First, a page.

“The world needs a wash and a week’s rest.” I love that line. It’s W.H. Auden, from one of his longer poems, Age of Anxiety. Don’t you know just what he means? We all need time off work, time off being responsible, or productive. We need time off the exhaustion of maintaining a positive outlook, staying optimistic. If moaning is your propensity, then that’s what you need time off from. We need time off having an opinion, making decisions, being sociable. We need time off from the daily routine. But, most of all, we need time off feeling worried and anxious. And, yes, I agree with Auden – wouldn’t it be great if the world had time off too? If the world had a rest from the trials of drought, of flood, of fires, of natural disasters? Then we would have a break from the slew of daily stories to which we awaken; news that leaves us feeling disaffected, depressed, anxious. But the great world spins ceaselessly; it does not get time off for a wash and a week’s rest. And so, just like de-cluttering a wardrobe, we must consciously de-clutter our minds from the havoc in the world that we carry around with us. I don’t mean that we ought not care about world issues; rather, I think we can care and act and make a difference without letting the avalanche of world affairs flatten us with dread and worry.
Auden’s ‘Age of Anxiety’ was published in 1947. The poem deals with man’s quest to find substance and identity in a swiftly changing world. Set in a bar in New York, four characters anxiously contemplate their lives, hopes, losses and dreams. In short, each of them is desperately trying to douse the wildfires of anxiety that persistently and regularly spring to life within them. “We would rather be ruined than changed / We would rather die in our dread / Than climb the cross of the moment / And let our illusions die.” (Excerpt from ‘Age of Anxiety’ by W. H. Auden). So much anxiety is born out of holding on to what we have: relationships, family, possessions, youth, wealth, status quo. Seventy years on and we appear to be as anxious ever, as bewildered by the human condition as Auden’s characters were.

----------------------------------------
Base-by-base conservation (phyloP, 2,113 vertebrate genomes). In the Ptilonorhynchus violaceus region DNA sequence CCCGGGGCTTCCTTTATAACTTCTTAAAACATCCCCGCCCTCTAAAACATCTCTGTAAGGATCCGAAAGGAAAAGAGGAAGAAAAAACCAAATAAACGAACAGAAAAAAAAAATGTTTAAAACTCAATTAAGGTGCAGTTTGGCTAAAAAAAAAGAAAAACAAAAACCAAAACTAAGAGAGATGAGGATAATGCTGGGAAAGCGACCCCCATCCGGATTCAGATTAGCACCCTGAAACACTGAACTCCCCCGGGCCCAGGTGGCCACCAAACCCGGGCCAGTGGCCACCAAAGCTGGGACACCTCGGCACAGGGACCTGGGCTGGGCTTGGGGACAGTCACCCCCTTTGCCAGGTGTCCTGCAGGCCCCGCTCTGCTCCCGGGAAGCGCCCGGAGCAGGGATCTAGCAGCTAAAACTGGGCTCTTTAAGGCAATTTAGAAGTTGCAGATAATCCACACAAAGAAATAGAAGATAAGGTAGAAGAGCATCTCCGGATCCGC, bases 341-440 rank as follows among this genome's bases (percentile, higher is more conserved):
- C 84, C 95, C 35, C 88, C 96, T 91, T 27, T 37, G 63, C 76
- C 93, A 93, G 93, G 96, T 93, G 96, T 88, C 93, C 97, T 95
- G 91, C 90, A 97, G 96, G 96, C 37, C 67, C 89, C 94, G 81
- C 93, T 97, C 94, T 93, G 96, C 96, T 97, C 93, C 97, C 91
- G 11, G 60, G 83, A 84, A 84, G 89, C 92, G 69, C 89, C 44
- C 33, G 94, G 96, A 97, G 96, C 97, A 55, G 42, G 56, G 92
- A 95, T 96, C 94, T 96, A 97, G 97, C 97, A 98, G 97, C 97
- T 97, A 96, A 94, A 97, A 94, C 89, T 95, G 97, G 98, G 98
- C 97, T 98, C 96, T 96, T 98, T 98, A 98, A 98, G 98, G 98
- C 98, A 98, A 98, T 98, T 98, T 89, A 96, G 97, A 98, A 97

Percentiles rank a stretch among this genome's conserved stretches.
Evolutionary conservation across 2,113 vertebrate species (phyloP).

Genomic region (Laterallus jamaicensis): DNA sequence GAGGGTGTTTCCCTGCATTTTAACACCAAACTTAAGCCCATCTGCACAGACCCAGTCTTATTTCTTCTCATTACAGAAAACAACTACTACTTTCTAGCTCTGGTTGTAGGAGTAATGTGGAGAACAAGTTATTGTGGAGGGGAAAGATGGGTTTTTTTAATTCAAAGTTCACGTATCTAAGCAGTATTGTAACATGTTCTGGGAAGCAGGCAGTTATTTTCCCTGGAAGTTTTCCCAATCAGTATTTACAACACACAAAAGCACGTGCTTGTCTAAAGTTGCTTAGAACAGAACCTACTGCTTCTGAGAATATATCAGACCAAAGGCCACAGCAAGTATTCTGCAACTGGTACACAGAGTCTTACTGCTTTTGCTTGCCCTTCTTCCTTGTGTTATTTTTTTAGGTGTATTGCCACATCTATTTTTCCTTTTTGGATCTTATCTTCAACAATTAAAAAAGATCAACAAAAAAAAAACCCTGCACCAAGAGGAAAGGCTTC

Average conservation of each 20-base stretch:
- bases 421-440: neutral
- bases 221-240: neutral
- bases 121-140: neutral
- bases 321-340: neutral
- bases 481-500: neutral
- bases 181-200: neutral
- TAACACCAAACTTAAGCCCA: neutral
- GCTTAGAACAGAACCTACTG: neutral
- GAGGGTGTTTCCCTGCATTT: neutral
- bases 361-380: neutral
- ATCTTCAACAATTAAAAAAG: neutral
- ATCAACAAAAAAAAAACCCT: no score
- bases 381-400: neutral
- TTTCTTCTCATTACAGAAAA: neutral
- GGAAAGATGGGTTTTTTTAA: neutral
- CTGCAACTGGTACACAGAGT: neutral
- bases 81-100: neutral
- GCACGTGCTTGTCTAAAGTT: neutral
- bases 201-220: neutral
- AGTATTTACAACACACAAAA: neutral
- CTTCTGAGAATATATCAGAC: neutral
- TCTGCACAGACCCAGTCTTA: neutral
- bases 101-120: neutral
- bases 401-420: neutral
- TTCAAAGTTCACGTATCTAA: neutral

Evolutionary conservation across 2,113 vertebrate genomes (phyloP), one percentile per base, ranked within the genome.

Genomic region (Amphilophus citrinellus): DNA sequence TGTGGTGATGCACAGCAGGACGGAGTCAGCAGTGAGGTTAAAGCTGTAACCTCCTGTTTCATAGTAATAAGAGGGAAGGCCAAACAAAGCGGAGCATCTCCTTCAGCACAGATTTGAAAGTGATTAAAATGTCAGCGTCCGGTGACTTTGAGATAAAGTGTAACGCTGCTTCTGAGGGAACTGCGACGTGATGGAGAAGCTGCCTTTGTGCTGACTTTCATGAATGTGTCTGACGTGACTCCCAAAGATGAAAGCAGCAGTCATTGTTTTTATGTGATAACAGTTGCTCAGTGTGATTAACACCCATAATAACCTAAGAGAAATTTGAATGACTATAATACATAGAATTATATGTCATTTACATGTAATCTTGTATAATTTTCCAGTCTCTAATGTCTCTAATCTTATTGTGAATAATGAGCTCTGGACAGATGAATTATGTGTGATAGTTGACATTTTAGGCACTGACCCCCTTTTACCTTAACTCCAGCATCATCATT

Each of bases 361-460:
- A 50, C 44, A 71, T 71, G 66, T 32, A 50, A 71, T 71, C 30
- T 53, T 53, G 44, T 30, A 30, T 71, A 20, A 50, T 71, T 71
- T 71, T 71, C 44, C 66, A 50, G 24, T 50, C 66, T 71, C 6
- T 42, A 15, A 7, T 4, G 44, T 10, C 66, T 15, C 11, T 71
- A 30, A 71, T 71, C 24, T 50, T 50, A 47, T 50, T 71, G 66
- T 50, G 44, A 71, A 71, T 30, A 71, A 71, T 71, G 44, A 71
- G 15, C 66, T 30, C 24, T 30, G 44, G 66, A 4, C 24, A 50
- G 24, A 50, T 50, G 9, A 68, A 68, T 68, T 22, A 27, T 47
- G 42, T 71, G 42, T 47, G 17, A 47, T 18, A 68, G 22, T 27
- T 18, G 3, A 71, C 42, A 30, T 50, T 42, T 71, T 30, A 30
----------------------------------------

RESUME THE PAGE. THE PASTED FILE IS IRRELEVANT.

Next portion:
This morning S. helped me to de-clutter my wardrobe. Space has been created that I’m not intending to refill. Next, I must attend to my wardrobe of worries. They also need a good pick through and clear out; time to discard the old frets, worn vexes, and stale concerns. I know it is stilly and clichéd and not all that helpful for anyone weighted down by deep anxieties, but there is something reassuring in the simple words on the ubiquitous Irish tea towel entitled, ‘Why Worry?’: ‘In life, there are only two things to worry about: whether you are well, or whether you are sick. Now, if you are well, you have nothing to worry about. And if you are sick, you have two things to worry about: whether you get better or whether you die. If you get better you have nothing to worry about, and if you die, you have only to things to worry about: whether you go to heaven, or whether you go to hell. Now, if you go to heaven, you have nothing to worry about. And if you go to hell you’ll be too busy shaking hands with your friends that you won’t have time to worry. So, don’t worry.’